Edition: Lublin 2012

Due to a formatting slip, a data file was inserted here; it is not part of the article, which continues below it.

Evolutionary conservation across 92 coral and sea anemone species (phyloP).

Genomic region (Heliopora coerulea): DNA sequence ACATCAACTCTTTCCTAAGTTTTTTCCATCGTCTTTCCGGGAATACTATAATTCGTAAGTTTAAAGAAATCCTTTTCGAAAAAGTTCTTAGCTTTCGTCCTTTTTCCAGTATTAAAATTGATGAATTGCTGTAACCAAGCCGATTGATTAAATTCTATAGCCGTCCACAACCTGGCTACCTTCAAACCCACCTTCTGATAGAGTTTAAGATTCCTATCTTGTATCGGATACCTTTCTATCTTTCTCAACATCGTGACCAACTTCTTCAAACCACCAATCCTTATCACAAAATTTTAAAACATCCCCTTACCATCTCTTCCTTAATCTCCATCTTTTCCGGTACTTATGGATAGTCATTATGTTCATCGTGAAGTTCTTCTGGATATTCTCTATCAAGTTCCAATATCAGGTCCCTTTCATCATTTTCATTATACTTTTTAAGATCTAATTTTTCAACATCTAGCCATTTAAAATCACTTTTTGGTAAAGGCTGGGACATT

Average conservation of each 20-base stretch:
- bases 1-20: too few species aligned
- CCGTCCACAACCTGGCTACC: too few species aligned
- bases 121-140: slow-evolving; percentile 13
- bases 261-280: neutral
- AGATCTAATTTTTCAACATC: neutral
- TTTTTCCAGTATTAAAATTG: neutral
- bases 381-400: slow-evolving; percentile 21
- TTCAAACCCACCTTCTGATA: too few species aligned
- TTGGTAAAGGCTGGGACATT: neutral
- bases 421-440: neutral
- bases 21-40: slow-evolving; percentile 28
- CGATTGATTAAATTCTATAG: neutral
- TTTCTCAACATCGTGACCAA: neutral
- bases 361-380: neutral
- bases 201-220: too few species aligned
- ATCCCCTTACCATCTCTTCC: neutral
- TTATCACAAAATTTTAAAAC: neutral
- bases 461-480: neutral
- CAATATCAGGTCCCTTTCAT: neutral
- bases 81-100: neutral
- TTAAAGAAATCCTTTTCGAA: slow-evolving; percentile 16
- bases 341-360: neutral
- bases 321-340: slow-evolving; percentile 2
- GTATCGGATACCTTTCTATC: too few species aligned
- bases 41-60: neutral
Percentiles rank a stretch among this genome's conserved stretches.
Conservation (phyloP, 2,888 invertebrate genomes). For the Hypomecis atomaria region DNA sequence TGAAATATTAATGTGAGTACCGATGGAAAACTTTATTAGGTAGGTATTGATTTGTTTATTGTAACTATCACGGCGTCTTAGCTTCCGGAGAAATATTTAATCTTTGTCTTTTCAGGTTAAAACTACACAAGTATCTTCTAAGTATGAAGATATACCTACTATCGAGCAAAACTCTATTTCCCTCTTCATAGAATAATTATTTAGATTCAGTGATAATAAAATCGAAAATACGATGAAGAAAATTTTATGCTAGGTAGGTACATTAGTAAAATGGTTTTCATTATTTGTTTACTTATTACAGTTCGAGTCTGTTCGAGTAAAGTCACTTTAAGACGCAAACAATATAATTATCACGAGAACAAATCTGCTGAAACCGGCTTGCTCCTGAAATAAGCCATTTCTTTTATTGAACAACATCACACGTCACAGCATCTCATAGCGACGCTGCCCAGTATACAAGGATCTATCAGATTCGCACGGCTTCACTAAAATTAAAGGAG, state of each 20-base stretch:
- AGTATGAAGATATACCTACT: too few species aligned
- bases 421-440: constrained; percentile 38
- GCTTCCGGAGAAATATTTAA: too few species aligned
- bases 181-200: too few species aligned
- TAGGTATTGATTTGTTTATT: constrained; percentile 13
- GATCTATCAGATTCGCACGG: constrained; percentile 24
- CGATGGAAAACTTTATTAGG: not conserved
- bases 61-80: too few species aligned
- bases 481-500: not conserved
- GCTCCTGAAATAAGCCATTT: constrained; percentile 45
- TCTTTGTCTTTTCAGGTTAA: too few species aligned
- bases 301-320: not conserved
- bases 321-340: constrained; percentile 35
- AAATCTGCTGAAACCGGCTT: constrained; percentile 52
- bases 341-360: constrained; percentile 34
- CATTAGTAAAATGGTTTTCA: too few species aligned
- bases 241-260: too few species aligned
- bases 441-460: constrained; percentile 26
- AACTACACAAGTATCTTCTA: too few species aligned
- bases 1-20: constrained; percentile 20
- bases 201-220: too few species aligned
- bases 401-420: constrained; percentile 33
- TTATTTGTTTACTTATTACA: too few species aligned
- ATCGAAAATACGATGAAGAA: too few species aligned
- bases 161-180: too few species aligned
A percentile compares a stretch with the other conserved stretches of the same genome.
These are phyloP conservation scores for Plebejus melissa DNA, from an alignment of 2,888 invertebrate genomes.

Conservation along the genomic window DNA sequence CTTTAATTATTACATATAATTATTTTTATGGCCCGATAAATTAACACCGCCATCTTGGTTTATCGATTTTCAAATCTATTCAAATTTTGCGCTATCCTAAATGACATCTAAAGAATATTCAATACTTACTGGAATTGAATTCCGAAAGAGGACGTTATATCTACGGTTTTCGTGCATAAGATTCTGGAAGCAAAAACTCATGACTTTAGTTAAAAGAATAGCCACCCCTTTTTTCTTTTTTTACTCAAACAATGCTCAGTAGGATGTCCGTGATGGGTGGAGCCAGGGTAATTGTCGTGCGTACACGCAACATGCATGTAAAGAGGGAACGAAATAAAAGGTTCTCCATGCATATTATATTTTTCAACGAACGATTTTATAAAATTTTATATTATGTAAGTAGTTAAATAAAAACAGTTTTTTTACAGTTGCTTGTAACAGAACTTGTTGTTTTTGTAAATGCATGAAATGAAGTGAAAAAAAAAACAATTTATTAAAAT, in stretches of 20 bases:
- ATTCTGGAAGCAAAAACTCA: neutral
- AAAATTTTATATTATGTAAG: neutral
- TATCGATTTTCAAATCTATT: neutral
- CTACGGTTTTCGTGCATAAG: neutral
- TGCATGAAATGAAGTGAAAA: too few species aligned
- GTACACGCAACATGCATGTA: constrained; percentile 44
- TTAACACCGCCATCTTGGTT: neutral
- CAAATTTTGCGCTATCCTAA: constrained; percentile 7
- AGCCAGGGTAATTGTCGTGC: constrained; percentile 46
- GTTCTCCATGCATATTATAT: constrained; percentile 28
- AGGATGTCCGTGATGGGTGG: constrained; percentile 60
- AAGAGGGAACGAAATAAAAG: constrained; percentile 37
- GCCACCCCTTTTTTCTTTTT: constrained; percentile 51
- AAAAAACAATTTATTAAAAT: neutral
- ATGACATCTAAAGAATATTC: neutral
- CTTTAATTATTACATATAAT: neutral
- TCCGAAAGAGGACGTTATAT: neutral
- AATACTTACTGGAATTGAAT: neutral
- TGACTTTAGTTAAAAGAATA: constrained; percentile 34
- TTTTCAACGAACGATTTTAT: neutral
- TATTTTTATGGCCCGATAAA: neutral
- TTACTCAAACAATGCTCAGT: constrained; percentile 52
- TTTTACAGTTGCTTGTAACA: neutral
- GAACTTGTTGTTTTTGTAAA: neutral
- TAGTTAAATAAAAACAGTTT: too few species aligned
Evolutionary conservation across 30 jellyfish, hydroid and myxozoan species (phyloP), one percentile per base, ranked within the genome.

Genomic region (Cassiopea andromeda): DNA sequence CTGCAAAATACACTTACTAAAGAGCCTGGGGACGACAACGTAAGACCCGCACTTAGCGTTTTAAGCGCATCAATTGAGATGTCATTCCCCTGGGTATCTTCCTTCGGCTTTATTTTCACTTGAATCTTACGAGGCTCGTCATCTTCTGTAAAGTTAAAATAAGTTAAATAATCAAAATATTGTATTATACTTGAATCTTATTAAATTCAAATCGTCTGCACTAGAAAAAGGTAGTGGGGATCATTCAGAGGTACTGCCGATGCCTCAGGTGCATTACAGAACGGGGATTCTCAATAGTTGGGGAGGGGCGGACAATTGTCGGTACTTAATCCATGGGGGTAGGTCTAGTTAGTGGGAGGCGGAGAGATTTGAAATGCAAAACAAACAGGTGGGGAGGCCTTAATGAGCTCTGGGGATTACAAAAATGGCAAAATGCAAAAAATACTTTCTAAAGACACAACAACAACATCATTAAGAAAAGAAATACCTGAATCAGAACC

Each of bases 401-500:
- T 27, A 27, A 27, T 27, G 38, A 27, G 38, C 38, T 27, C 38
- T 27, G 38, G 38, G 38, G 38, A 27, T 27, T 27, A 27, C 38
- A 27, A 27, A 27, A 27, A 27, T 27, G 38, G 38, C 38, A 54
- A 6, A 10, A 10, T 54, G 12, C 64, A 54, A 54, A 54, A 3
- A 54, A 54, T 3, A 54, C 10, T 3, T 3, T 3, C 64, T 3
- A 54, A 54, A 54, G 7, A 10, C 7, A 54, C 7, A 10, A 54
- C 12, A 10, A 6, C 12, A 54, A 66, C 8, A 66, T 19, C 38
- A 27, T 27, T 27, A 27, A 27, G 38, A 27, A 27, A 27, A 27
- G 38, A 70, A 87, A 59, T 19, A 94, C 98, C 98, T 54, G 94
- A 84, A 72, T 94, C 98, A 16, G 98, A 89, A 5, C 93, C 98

The multisecular relations between France and Germany have been more often a history of rivalry and conflict than of a peaceful neighbourhood. The wars between them in the 19th and 20th century brought the loss of millions of human lives, unprecedented material destructions, growth of mutual distrust and antipathy. Two French statesmen – Aristide Briand and Robert Schuman – tried to put an end to this vicious circle of confrontation and revenge. Both of them attempted to gradually build up a climate of confidence and reconciliation between the two countries and link them by as many ties of cooperation and interdependence as possible, in the framework of a united Europe. The former failed, mostly because of the destructive force of the great economic crisis of 1929. The latter, who believed that “Germany was never more dangerous than when she was isolated”, succeeded in bringing about a reconciliation and rapprochement between the two countries within the first European Community created thanks to his innovative ideas and his diplomatic skills. He was able to count on the understanding and cooperation of Konrad Adenauer, who became head of government of the Federal Republic of Germany, created in 1949. The chancellor, known in the inter-war years as a convinced anti-Nazi and follower of the European idea, was longing for an organic integration of Europe, as the best guarantee of peace and a frame within which the German people could assimilate the Western political culture to replace that of nationalism and militarism. Gradually, the Franco-German duo has grown to be the leading force of the European Community/Union. However, in the last few years and months the concord and cooperation between France and Germany entered a period of crisis and continuously growing distance. The reasons of this change are manifold. First of all, there is a profound difference and incompatibility of political traditions and social cultures of the two nations: one still characterized by the Jacobin spirit and acute class conflict; the other based on a constant search of consensus and compromise for the sake of general interest. These factors largely determine the present economic situation of France and Germany. The former is lacking in competitive capacity, besieged by massive unemployment, enormous public debt and public deficit. The latter is dynamic and prosperous, particularly against the background of the present world economic crisis. The “European” policies of the two countries have also been diverging. France, theoretically committed to the idea of integration, has been in fact reluctant to cede portions of her sovereignty to the EU institutions. On the contrary, Germany has been consistently favourable to a reinforcement of the competences of EU organs and to an evolution of the EU towards a real federal system. Of course, the estrangement between the two biggest EU member countries implies serious risks for Europe. But, if skilfully managed, it may also offer a possibility to bring about an internally better balanced Union and a significant progress of European integration.